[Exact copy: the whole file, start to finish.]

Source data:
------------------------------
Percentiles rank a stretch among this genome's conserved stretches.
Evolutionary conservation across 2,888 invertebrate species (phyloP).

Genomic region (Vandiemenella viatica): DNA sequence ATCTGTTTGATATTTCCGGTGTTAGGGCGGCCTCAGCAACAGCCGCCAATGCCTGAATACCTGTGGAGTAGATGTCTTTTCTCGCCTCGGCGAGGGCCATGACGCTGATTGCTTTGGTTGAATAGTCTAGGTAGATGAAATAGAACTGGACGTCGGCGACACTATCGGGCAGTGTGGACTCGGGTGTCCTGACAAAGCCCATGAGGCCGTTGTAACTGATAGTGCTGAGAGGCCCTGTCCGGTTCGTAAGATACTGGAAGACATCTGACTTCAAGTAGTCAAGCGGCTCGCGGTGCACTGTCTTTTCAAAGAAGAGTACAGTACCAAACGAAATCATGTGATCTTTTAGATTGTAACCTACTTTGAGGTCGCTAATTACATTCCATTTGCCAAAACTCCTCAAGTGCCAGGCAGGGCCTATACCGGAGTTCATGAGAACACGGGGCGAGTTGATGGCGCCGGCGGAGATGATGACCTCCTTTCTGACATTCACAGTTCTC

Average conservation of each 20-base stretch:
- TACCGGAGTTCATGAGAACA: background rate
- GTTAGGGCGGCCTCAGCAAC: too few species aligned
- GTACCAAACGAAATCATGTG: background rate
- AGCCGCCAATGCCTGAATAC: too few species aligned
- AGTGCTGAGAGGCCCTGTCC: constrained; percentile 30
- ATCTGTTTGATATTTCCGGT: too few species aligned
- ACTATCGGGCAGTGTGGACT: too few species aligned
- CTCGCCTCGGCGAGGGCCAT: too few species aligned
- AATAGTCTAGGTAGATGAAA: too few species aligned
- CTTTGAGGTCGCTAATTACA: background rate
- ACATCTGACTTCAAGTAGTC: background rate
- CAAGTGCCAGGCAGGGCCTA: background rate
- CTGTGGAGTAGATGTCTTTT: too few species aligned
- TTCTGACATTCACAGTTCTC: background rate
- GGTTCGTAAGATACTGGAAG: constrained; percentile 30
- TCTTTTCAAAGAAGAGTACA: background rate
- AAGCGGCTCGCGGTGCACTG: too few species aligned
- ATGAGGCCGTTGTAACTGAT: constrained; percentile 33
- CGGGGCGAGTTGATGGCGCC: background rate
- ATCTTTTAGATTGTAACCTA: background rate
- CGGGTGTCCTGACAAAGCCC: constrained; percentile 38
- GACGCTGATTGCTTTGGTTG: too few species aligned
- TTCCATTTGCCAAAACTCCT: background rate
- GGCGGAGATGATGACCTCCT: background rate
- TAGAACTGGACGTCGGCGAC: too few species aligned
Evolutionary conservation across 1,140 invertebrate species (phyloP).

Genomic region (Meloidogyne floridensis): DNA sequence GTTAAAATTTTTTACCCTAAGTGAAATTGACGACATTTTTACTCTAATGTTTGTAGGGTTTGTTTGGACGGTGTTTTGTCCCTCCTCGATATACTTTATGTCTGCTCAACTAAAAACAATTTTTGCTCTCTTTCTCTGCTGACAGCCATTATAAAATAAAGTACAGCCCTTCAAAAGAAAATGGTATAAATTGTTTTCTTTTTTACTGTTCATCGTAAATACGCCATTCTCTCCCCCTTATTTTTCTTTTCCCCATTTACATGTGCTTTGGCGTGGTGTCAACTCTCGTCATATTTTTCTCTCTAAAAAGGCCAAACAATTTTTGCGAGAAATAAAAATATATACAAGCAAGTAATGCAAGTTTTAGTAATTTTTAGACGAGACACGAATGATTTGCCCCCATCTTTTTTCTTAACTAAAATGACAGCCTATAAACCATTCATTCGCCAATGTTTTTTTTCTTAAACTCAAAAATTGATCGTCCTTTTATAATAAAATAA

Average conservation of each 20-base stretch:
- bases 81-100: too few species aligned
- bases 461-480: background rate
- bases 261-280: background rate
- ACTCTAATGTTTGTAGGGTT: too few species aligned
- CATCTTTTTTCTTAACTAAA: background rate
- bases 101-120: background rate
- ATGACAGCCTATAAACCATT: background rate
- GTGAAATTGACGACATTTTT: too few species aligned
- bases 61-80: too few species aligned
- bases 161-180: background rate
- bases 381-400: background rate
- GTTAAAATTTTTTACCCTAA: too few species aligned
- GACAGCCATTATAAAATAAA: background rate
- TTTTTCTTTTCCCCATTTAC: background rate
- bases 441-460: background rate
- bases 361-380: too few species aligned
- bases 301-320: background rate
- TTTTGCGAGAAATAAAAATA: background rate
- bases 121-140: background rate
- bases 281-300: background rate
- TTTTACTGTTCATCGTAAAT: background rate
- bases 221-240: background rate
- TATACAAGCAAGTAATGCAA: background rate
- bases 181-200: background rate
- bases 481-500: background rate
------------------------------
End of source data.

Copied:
Percentiles rank a stretch among this genome's conserved stretches.
Evolutionary conservation across 2,888 invertebrate species (phyloP).

Genomic region (Vandiemenella viatica): DNA sequence ATCTGTTTGATATTTCCGGTGTTAGGGCGGCCTCAGCAACAGCCGCCAATGCCTGAATACCTGTGGAGTAGATGTCTTTTCTCGCCTCGGCGAGGGCCATGACGCTGATTGCTTTGGTTGAATAGTCTAGGTAGATGAAATAGAACTGGACGTCGGCGACACTATCGGGCAGTGTGGACTCGGGTGTCCTGACAAAGCCCATGAGGCCGTTGTAACTGATAGTGCTGAGAGGCCCTGTCCGGTTCGTAAGATACTGGAAGACATCTGACTTCAAGTAGTCAAGCGGCTCGCGGTGCACTGTCTTTTCAAAGAAGAGTACAGTACCAAACGAAATCATGTGATCTTTTAGATTGTAACCTACTTTGAGGTCGCTAATTACATTCCATTTGCCAAAACTCCTCAAGTGCCAGGCAGGGCCTATACCGGAGTTCATGAGAACACGGGGCGAGTTGATGGCGCCGGCGGAGATGATGACCTCCTTTCTGACATTCACAGTTCTC

Average conservation of each 20-base stretch:
- TACCGGAGTTCATGAGAACA: background rate
- GTTAGGGCGGCCTCAGCAAC: too few species aligned
- GTACCAAACGAAATCATGTG: background rate
- AGCCGCCAATGCCTGAATAC: too few species aligned
- AGTGCTGAGAGGCCCTGTCC: constrained; percentile 30
- ATCTGTTTGATATTTCCGGT: too few species aligned
- ACTATCGGGCAGTGTGGACT: too few species aligned
- CTCGCCTCGGCGAGGGCCAT: too few species aligned
- AATAGTCTAGGTAGATGAAA: too few species aligned
- CTTTGAGGTCGCTAATTACA: background rate
- ACATCTGACTTCAAGTAGTC: background rate
- CAAGTGCCAGGCAGGGCCTA: background rate
- CTGTGGAGTAGATGTCTTTT: too few species aligned
- TTCTGACATTCACAGTTCTC: background rate
- GGTTCGTAAGATACTGGAAG: constrained; percentile 30
- TCTTTTCAAAGAAGAGTACA: background rate
- AAGCGGCTCGCGGTGCACTG: too few species aligned
- ATGAGGCCGTTGTAACTGAT: constrained; percentile 33
- CGGGGCGAGTTGATGGCGCC: background rate
- ATCTTTTAGATTGTAACCTA: background rate
- CGGGTGTCCTGACAAAGCCC: constrained; percentile 38
- GACGCTGATTGCTTTGGTTG: too few species aligned
- TTCCATTTGCCAAAACTCCT: background rate
- GGCGGAGATGATGACCTCCT: background rate
- TAGAACTGGACGTCGGCGAC: too few species aligned
Evolutionary conservation across 1,140 invertebrate species (phyloP).

Genomic region (Meloidogyne floridensis): DNA sequence GTTAAAATTTTTTACCCTAAGTGAAATTGACGACATTTTTACTCTAATGTTTGTAGGGTTTGTTTGGACGGTGTTTTGTCCCTCCTCGATATACTTTATGTCTGCTCAACTAAAAACAATTTTTGCTCTCTTTCTCTGCTGACAGCCATTATAAAATAAAGTACAGCCCTTCAAAAGAAAATGGTATAAATTGTTTTCTTTTTTACTGTTCATCGTAAATACGCCATTCTCTCCCCCTTATTTTTCTTTTCCCCATTTACATGTGCTTTGGCGTGGTGTCAACTCTCGTCATATTTTTCTCTCTAAAAAGGCCAAACAATTTTTGCGAGAAATAAAAATATATACAAGCAAGTAATGCAAGTTTTAGTAATTTTTAGACGAGACACGAATGATTTGCCCCCATCTTTTTTCTTAACTAAAATGACAGCCTATAAACCATTCATTCGCCAATGTTTTTTTTCTTAAACTCAAAAATTGATCGTCCTTTTATAATAAAATAA

Average conservation of each 20-base stretch:
- bases 81-100: too few species aligned
- bases 461-480: background rate
- bases 261-280: background rate
- ACTCTAATGTTTGTAGGGTT: too few species aligned
- CATCTTTTTTCTTAACTAAA: background rate
- bases 101-120: background rate
- ATGACAGCCTATAAACCATT: background rate
- GTGAAATTGACGACATTTTT: too few species aligned
- bases 61-80: too few species aligned
- bases 161-180: background rate
- bases 381-400: background rate
- GTTAAAATTTTTTACCCTAA: too few species aligned
- GACAGCCATTATAAAATAAA: background rate
- TTTTTCTTTTCCCCATTTAC: background rate
- bases 441-460: background rate
- bases 361-380: too few species aligned
- bases 301-320: background rate
- TTTTGCGAGAAATAAAAATA: background rate
- bases 121-140: background rate
- bases 281-300: background rate
- TTTTACTGTTCATCGTAAAT: background rate
- bases 221-240: background rate
- TATACAAGCAAGTAATGCAA: background rate
- bases 181-200: background rate
- bases 481-500: background rate